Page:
TL;DR – For those of you who just want the facts, here is a list summing up the article:
- Step 1: Install Tomato USB (Guide for RT-N16 and Guide for RT-N66U)
- Place in central location (placement is key)
- Install high gain antennas (These will work on both the RT-N16 and RT-N66U)
- Optional overkill: Install heatsinks (These or these will work, and a guide)
- Increase wifi transmit power in Tomato Settings
- Enjoy your re-born router!
Since I upgraded to the Asus RT-N16 in November of 2011 I have been very happy. However, I was somewhat disappointed in the range of this router. While it was adequate, and I never lost signal on my property, it would start to fade once I started moving away from my house.
Now that I have been using the router for a while I have decided to make a list of what I have done to make it even better.
Recently I have been working with an Asus RT-N66U for a client and the tips in this article should work for it as well. It uses the same antennas and the Tomato firmware works just as well. Aside from overclocking, everything should work as written.
Install Tomato USB
I am not going to go into great detail about this, but after playing with the stock firmware, and DD-WRT, I decided that Tomato was where it was at. More feature filled than the stock firmware, and more stable than DD-WRT. Also, all of the features work out of the box (unlike port forwarding which seems to be broken with any recent DD-WRT build on this router.
To install Tomato USB you can follow this guide to install it with the Asus upgrade utility: http://tomatousb.org/tut:installing-on-asus-rt-n16
However, if you are on a linux box (like me). You can follow the guide here (http://www.dd-wrt.com/wiki/index.php/Asus_RT-N16#Installation_Instructions) to install DD-WRT, and then use DD-WRTs update utility to transition to tomato.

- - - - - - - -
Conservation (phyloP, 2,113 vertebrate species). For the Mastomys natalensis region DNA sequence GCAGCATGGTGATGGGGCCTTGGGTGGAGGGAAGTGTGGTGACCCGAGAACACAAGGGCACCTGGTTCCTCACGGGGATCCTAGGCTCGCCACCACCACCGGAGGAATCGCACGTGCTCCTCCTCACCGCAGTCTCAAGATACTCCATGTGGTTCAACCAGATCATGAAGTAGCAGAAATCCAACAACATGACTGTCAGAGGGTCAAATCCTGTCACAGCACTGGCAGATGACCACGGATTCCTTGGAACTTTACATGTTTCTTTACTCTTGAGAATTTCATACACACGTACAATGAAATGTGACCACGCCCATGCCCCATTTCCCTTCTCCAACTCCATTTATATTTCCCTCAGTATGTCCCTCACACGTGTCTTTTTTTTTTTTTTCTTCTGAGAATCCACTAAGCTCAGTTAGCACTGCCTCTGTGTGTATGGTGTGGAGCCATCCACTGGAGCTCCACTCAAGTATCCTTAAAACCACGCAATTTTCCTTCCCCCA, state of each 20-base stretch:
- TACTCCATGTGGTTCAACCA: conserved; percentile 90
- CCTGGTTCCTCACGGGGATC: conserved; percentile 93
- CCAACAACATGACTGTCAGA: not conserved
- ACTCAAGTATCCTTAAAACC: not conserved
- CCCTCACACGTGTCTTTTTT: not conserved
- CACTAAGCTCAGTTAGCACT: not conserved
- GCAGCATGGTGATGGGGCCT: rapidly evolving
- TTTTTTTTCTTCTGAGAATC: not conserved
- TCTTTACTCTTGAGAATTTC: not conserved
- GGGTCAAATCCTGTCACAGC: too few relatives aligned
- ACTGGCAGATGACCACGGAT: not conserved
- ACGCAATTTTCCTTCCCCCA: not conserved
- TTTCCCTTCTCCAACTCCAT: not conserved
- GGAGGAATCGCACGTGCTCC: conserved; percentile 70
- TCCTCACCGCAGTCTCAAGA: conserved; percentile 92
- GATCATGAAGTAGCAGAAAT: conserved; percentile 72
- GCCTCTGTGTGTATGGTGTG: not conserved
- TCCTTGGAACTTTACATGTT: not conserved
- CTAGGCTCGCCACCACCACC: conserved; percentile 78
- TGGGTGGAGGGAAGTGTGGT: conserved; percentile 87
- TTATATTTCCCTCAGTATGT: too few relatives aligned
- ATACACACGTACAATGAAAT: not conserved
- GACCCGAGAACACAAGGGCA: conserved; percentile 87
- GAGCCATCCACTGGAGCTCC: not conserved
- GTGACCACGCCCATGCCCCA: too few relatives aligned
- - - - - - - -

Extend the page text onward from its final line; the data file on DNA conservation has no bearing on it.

Increase Asus RT-N16/RT-N66U WiFi Range!
This was my biggest gripe with the router, so I had to do something about it. First off you should try and position the router in a central location, with all three antennas pointed straight up. Originally I had mine positioned on its side, with the antennas horizontal to the ground. After moving it so that they were vertical, things greatly improved. Positioning is the most important step!
The second option is purchasing higher gain antennas. This is where I saw my largest gain. I installed 3, 9dBi antennas from Amazon (Link). They are much larger than the stock antennas, are not white, but they get the job done.
Lastly, turn up the power! There is a lot of debate on this topic as to what is safe and what is not, so here;s the deal. I run at 60mW according to the tomato settings. I have ran this way for the life of the router. It still works just like the day I bought it. I consider this a safe level. Just play with it a bit and see what works best for you. Here is some reading on the topic (http://www.linksysinfo.org/index.php?threads/asus-rt-n16-transmit-power.33078/) You will find a lot of people saying not to turn it up because of heat issues. I have never experienced any heat issues, but if you are worried adding a few heatsinks (like these or these ) would be easy enough.
Asus RT-N16 Overclock
That’s right, overclocking isn’t just for pc’s anymore! I use my router to run several optware packages, and the added boost from overclocking the chip was very beneficial. I already hear whining from people who are going to claim that this is destructive, and how wrong I am. Well guess what? 1. I don’t care, and 2. it works just fine. I have no heat issues, and no software issues. Just smooth performance.
We aren’t setting records here, just a slight clock change.
I run CPU 532 MHz and Ram 266. (This is from the Tomato wiki)
RT-N16 Safe Overclock
*Note: While these values are considered safe, and are what I personally use, every router and user is different. I am not responsible in the very unlikely case that something goes wrong.
(In tomato) Execute the following in Tools > System
nvram set clkfreq=532,266,133 nvram commit reboot
Some report issues with this setting, and some actually report better stability underclocked. For me though, these settings work perfectly.
I honestly don’t know what else I want going further. Some add heatsinks, but I feel that this is very unnecessary. I’ve considered adding POE ports to run a switch or 2, but not sure I would use it. Anyone have any requests?